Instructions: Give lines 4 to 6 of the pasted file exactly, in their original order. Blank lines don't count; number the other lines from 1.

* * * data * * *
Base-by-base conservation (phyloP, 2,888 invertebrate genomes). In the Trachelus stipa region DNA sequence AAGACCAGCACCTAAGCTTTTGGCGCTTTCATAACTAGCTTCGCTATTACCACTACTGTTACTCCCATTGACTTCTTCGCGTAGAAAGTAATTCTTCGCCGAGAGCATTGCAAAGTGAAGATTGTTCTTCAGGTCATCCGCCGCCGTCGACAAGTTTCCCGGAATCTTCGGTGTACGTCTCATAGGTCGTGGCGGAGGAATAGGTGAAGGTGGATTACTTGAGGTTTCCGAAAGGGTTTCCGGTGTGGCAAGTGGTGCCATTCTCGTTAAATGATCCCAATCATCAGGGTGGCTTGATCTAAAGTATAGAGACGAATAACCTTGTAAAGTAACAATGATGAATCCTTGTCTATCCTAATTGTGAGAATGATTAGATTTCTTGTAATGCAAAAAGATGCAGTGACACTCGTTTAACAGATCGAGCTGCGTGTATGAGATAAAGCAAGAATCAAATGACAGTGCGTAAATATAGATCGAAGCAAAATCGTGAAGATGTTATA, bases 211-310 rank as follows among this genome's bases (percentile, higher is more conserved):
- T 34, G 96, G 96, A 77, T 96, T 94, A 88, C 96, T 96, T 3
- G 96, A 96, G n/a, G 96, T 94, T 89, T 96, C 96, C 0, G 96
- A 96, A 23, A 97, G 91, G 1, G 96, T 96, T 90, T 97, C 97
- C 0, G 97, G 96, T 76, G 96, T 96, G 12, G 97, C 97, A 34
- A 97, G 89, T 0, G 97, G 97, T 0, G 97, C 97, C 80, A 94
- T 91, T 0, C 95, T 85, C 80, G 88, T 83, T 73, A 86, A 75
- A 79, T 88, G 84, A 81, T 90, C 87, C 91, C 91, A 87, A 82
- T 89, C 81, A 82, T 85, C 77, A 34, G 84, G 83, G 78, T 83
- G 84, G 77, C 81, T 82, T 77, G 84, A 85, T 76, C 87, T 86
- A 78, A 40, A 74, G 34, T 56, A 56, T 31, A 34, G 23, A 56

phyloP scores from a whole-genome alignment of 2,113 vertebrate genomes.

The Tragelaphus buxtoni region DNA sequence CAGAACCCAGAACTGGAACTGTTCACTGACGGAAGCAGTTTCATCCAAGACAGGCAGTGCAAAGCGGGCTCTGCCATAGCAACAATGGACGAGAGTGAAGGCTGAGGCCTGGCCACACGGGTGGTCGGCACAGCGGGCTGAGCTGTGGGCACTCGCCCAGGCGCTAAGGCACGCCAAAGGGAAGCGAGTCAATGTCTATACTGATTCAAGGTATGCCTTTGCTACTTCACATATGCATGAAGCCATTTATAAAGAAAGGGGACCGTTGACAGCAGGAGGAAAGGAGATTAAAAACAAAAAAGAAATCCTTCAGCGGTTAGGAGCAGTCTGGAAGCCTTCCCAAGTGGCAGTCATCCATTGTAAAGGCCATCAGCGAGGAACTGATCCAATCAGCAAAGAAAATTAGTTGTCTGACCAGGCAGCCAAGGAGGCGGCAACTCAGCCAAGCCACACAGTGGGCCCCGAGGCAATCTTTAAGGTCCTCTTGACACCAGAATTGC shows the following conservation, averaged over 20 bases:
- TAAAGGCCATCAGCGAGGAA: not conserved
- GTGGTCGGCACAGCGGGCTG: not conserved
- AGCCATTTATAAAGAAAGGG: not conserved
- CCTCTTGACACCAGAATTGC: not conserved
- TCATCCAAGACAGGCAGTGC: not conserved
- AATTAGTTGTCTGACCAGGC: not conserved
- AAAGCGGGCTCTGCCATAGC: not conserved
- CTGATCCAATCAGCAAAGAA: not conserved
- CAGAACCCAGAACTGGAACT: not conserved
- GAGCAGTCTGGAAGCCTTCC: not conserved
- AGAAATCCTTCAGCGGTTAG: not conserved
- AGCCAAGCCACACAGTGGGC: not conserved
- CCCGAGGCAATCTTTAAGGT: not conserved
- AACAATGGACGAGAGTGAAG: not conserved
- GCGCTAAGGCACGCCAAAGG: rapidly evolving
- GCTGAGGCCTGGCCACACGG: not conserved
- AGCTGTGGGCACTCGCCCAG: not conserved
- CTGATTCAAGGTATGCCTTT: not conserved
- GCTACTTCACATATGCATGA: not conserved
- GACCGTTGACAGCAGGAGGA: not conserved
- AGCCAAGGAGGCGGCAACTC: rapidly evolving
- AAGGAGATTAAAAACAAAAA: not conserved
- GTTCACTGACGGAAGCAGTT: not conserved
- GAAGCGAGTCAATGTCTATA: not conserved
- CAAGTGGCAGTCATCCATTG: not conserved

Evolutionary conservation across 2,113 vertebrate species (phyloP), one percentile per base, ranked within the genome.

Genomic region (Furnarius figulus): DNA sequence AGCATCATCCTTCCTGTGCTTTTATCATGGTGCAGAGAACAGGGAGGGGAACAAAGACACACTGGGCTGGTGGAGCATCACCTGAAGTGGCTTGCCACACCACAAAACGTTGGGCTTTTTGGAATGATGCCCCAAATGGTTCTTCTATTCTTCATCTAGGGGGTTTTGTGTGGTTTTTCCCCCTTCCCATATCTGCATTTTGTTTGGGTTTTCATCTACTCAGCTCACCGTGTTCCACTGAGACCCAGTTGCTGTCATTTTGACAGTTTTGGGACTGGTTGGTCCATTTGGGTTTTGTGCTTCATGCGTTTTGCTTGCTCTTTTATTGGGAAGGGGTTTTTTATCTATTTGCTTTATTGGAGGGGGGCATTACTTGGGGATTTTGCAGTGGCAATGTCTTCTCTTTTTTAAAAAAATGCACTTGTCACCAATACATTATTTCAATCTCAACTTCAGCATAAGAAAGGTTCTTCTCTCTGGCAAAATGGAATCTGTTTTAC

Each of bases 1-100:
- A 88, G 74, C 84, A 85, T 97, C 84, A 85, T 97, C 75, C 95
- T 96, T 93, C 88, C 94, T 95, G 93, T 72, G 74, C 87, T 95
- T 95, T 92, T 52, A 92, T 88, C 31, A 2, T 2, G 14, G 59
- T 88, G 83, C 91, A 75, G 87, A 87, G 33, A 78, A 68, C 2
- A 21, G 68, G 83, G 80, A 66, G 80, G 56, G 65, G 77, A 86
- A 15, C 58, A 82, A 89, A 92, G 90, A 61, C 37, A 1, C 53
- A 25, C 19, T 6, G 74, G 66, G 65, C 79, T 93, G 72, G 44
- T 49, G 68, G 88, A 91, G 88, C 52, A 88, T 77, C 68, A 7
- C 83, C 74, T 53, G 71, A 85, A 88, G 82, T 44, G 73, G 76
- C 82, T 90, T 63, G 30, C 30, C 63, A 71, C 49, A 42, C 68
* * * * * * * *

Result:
- A 96, A 23, A 97, G 91, G 1, G 96, T 96, T 90, T 97, C 97
- C 0, G 97, G 96, T 76, G 96, T 96, G 12, G 97, C 97, A 34
- A 97, G 89, T 0, G 97, G 97, T 0, G 97, C 97, C 80, A 94